The ICT sector has grown into one of the cornerstones of the Finnish economy, with Nokia making a major contribution in this regard. R&D intensity has been especially strong in Finland's ICT manufacturing sector, with the country leading the EU in terms of investment in ICT Business Enterprise Research and Development (BERD) in relation to GDP.
WEF ranked Finland third for ICT readiness and utilisation in the Networked Readiness Index of its Global Information Technology Report 2010-2011. According to the report, Finland has conducive market and regulatory environments, as well as excellent soft and hard infrastructures for ICT utilisation.
Nokia's emergence as a global leader in mobile communications has driven the development of a uniquely strong mobile technology cluster in Finland. The Finns love new gadgets and many services and technologies have been introduced in Finland much earlier than in other countries. Major international companies are using Finland as a test laboratory for experimental launches of new products and services.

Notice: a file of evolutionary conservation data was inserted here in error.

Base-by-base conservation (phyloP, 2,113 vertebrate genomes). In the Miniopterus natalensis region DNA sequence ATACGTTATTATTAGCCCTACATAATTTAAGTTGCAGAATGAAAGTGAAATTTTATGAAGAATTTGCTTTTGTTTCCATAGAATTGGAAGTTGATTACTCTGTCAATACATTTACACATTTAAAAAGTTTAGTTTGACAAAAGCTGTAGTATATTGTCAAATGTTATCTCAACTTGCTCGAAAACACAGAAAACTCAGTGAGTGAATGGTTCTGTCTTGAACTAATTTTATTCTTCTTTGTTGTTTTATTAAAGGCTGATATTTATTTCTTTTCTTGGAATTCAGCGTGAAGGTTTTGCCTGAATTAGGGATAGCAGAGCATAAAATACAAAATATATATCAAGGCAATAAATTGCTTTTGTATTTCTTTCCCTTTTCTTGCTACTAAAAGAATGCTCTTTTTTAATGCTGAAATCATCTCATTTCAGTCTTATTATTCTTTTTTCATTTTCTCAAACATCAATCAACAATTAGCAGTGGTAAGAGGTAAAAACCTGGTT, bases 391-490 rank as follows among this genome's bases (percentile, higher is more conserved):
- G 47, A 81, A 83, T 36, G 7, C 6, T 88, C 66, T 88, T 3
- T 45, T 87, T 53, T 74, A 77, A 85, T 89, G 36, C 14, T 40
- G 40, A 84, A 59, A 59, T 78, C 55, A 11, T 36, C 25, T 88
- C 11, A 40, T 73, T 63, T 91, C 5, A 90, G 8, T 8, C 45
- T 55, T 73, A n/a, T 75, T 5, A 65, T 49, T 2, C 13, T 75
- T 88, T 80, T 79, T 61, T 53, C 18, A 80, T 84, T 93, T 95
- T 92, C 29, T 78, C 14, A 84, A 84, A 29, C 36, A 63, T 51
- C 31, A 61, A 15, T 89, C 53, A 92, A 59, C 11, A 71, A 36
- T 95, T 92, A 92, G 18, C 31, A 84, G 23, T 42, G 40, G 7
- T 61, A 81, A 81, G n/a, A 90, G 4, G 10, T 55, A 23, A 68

According to Tekes – the Finnish Funding Agency for Technology and Innovation – companies and research groups working in Finland have world-class competence in a wide range of ICT fields: wireless and mobile communications and networks, radio technologies, future internet, embedded and adaptive systems, signal processing, software technologies and games, algorithms and architectures, security and trust, e-banking, machine vision, positioning and navigation, wireless sensor networks, printable electronics, optical component technologies, and Micro-Electro-Mechanical Systems (MEMS).Future prospects in ICT